The crispiest, golden Rosemary Anzac Biscuit recipe for your baking pleasure! Tested dozens of times, foolproof and absolutely delicious with the abundance of fresh rosemary dotting these delightful biscuits. An easy recipe to bake every week because everyone (especially the kids) loves it and it makes a good snack!
Rosemary In Anzac Biscuits
The idea of adding rosemary to baked treats is something I was introduced to after moving to Australia in 2005. In anticipation of all the lovely things I was going to bake, I planted a rosemary bush in my garden and over the years it became the mother bush, birthing dozens of cuttings and subsequent rosemary bushes.
With its deep connection to the Anzac history at Gallipoli, rosemary has made its way into cakes, cookies, tarts and even ice cream. More so on my blog over the years, first in the form of these delicious Wholemeal Rosemary And Raisin cookies packed with fruit and nut that I used to bake and take everywhere. And then in the form of these delicious healthy Date Walnut & Chia Rosemary Cookies or this gorgeous Rosemary & Spice Quince Loaf.
But somehow I never thought about adding rosemary to Anzac biscuits (or bikkies, as they are so lovingly called) – the most obvious of them all. These beautifully crispy, golden brown biscuits were baked to send in tins to the soldiers during WWI. The term originated from ANZACS (Australian & New Zealand Army Corps). The absence of eggs and inclusion of high fructose gave them a long shelf life which was very important while sending care packages to the soldiers.
I first starting adding chopped rosemary to my Anzac Biscuits after coming across a recipe on an Australian Blog called Erin Made This many moons ago. The blog no longer exists but you can still see Erin’s beautiful bakes on her Instagram profile. After her blog became defunct, I was forced to modify my own Anzac Biscuit recipe to create the crispiest, most golden biscuit studded with bright, freshly chopped rosemary leaves. An abundance of them!
Baking The Perfect Crispy Anzac Biscuit
If you love Anzac Biscuits, this Rosemary Anzac Biscuit is set to become your new favourite baked treat. It is so incredibly straightforward, that I can now bake it with my eyes closed. After dozens and dozens of test batches, I have managed to get the recipe absolutely right – one that makes a perfect biscuit that everyone loves!
Tips On Baking Anzac Biscuits
- Golden Syrup – It is the key ingredient in all Anzac Biscuits. A thick, amber-coloured treacle of sorts; this sugar syrup can be easily found in Australia, New Zealand and the UK. It is hard to substitute it because of its unique nature, but elsewhere in the world corn syrup, molasses and honey come close. Please see my notes on substitution ideas and a quick recipe on how to make Golden Syrup at home.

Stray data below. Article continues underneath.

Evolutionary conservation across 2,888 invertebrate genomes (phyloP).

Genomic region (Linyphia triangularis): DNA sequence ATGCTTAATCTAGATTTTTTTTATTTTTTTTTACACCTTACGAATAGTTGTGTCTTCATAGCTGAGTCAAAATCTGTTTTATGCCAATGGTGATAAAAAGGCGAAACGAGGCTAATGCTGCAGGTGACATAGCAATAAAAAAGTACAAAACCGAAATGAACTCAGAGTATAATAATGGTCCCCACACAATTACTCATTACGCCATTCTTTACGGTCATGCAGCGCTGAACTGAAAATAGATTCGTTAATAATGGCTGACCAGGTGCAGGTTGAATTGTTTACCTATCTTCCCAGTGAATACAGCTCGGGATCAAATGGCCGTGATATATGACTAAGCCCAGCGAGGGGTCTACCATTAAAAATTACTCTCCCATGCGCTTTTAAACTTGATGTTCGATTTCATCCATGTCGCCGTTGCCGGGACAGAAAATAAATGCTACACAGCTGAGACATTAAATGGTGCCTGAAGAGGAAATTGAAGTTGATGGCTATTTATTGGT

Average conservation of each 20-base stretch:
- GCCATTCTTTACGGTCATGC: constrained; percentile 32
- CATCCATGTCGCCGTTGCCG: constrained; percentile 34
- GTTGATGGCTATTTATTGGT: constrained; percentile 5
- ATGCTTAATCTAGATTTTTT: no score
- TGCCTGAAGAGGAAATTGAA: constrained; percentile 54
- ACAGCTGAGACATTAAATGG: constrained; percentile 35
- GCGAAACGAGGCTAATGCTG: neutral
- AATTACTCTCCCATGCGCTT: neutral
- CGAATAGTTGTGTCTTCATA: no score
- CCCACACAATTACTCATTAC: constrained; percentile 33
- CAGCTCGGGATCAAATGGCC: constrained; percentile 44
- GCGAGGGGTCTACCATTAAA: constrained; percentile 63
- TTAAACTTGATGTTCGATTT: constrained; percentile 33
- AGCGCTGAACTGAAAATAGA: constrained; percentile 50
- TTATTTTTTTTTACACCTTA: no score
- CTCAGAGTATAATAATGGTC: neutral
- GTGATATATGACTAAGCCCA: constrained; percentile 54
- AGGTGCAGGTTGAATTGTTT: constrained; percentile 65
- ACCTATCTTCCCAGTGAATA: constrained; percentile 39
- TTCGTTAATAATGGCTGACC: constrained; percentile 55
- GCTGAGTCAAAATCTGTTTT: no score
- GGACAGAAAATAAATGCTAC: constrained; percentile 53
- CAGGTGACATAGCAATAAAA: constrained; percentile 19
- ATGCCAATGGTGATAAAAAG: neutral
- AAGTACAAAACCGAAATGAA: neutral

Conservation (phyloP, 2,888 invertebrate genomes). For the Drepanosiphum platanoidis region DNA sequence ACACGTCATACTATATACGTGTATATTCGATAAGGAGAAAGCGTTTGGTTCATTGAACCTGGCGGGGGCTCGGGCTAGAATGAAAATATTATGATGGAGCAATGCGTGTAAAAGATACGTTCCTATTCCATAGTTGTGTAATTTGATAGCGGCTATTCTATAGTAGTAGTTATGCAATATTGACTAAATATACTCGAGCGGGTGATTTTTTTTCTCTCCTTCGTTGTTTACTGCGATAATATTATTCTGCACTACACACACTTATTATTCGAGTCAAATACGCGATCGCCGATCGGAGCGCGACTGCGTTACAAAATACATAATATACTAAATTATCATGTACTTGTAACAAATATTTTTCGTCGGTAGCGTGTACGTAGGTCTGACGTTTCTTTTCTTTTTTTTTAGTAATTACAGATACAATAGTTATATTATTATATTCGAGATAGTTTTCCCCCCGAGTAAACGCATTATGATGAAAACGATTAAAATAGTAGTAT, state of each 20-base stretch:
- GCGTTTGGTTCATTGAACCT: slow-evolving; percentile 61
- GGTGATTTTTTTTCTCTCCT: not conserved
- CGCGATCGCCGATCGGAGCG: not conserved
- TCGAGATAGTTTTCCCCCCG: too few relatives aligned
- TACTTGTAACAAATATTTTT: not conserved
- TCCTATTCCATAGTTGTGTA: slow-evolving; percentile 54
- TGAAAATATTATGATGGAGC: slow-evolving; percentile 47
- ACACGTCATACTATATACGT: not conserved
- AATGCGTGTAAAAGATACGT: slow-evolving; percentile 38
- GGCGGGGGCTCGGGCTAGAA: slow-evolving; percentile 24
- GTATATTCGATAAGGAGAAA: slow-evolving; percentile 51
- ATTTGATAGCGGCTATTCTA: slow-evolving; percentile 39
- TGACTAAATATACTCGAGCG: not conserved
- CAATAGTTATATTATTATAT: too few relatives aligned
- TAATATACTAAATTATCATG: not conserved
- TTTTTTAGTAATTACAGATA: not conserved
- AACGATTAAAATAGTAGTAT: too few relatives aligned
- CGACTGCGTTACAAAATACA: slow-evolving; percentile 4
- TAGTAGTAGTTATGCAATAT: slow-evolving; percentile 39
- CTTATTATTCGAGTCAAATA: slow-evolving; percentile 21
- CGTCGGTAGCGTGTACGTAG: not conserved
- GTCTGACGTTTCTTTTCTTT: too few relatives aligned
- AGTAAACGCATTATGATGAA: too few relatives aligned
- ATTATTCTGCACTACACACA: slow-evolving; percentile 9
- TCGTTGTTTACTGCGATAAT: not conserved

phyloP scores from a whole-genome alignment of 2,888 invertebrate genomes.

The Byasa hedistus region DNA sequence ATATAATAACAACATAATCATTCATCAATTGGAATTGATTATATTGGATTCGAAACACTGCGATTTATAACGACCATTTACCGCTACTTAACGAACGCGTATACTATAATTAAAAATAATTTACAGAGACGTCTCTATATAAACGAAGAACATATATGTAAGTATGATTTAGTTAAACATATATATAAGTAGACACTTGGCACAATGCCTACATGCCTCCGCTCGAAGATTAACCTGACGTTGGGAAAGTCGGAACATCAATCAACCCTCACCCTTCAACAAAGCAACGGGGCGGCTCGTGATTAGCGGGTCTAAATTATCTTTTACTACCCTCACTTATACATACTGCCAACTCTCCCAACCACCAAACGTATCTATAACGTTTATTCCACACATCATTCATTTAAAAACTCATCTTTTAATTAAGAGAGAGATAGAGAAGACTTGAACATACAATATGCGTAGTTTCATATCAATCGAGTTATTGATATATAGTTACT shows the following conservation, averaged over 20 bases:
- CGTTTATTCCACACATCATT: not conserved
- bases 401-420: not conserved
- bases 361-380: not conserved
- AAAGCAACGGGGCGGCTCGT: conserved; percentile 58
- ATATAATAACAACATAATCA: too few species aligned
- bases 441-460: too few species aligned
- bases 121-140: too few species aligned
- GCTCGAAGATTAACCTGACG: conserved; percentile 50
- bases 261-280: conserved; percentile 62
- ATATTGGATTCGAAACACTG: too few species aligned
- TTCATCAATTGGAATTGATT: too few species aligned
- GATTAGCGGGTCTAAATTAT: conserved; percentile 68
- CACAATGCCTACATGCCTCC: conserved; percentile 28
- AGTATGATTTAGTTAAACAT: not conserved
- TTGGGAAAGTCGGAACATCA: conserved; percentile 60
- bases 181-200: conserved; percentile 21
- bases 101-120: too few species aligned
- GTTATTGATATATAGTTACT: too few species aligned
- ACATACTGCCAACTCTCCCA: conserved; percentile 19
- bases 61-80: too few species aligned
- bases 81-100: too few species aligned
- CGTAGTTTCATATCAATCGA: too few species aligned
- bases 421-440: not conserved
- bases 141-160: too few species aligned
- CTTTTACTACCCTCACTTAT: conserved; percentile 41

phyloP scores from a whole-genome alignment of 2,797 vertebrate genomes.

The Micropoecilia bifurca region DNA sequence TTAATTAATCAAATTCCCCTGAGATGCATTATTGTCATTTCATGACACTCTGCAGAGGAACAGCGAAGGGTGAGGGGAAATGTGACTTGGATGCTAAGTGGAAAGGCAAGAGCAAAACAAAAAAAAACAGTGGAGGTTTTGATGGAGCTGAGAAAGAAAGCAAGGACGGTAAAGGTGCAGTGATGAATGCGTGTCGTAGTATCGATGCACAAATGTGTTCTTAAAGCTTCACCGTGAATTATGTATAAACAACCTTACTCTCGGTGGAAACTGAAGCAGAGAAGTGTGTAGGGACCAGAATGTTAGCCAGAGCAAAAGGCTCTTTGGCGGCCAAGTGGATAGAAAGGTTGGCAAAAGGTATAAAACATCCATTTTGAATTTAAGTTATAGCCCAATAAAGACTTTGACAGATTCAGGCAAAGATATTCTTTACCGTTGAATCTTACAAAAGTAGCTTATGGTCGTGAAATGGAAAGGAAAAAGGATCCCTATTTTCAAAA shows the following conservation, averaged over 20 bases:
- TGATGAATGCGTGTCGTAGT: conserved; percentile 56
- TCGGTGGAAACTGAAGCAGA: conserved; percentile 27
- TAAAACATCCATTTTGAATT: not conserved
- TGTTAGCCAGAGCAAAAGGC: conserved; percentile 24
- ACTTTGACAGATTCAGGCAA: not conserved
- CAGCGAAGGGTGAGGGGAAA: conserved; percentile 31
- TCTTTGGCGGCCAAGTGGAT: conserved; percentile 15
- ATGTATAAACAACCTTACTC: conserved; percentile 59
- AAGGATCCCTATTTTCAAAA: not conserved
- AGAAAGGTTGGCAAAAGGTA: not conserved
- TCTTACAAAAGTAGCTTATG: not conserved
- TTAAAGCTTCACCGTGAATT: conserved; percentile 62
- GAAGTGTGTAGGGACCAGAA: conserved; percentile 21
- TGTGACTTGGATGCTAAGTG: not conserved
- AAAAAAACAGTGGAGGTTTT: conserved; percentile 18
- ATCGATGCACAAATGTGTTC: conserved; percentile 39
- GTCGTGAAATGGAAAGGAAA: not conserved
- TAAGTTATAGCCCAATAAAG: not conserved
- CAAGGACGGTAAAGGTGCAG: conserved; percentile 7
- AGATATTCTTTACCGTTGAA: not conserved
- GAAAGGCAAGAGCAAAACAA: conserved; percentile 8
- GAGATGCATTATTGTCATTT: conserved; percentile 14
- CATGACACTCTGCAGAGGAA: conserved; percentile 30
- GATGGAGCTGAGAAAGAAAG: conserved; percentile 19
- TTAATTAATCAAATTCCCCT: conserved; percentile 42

- Sugar – I like to use rapadura sugar in almost all of my baking. It is brown and rustic unrefined palm sugar. It can be substituted with coconut sugar or regular brown sugar. A lot of recipes call for caster sugar or part caster and part brown sugar. I find that using rapadura sugar not only gives it the best colour but also a gentle caramel flavour that is out of this world. It also helps the biscuits get nice and crispy. I also use less of it than most recipes.
- Texture – The biscuit dough has to be just right. If while mixing, you feel that the dough is too dry and crumbly and you are not able to shape it into rounds, add more liquid (this can be either in the form of a tablespoon of melted butter or just a tablespoon of boiling water). If the dough is too wet, add a bit of flour. Regardless, it is important to remember that if your dough is not wet enough aka too dry and crumbly, your final Anzac biscuit will be chewy and soft rather than hard and crispy. If you follow my recipe below to the letter, you will be guaranteed the most perfect crispy biscuits.
- Oven Temperature & Baking Time – I bake these at 180°C in a conventional oven (for fan-forced, you will have to reduce temperature by roughly 20°C). I bake these for exactly 16 minutes, it is the sweet spot. Depending on your oven, you could bake anywhere between 15-18 minutes. Oftentimes, when I feel they are golden enough, I will turn off the oven and let them sit in the hot oven for a further 2 minutes to crisp them up. Once removed and as they cool, they will continue to harden. Biscuits that start going soft after a few days can be easily crisped up in a hot oven for 2-3 minutes.
- 1 cup (150 g) plain flour
- 1 cup (80 g) rolled oats
- 1 cup (100 g) desiccated coconut
- 2/3 cup (90 g) rapadura sugar
- Pinch of salt
- 2 tablespoons chopped rosemary leaves
- 125 g butter
- 3 tablespoons golden syrup
- ½ teaspoon bicarbonate of soda
- 2 tablespoons boiling water
Preheat oven to 180°C (160°C fan forced).
Line a large baking sheet with baking paper.
Add plain flour, rolled oats, desiccated coconut, rapadura sugar, salt and rosemary leaves to a large bowl. Mix well.
Heat butter and golden syrup in a small heavy bottomed saucepan on medium-low heat until the butter is melted. Reduce heat to low.
Mic bicarbonate of soda in the boiling water in a small bowl. Add the soda-water mixture to the butter mixture. The mixture will start foaming and increasing in volume. Remove from heat immediately and mix well.
Add this bubbly butter mixture to the dry ingredients in the bowl. Mix and knead the biscuit dough with your hand.
Roll one tablespoon of dough in the palm of your hands. Flatten to a 1cm high disc shape. Pace on the prepared baking sheet. Repeat with remaining dough, placing the flattened biscuits 3cm apart on the tray.
Bake in the preheated oven for 15-18 minutes depending on how golden and crispy you want them. The longer you bake, the crispier and browner they get.
Remove from the oven and cool on wire rack. They will harden up as they cool. Store in an air-tight lidded glass container in a cool corner of your kitchen. They last for up to a week.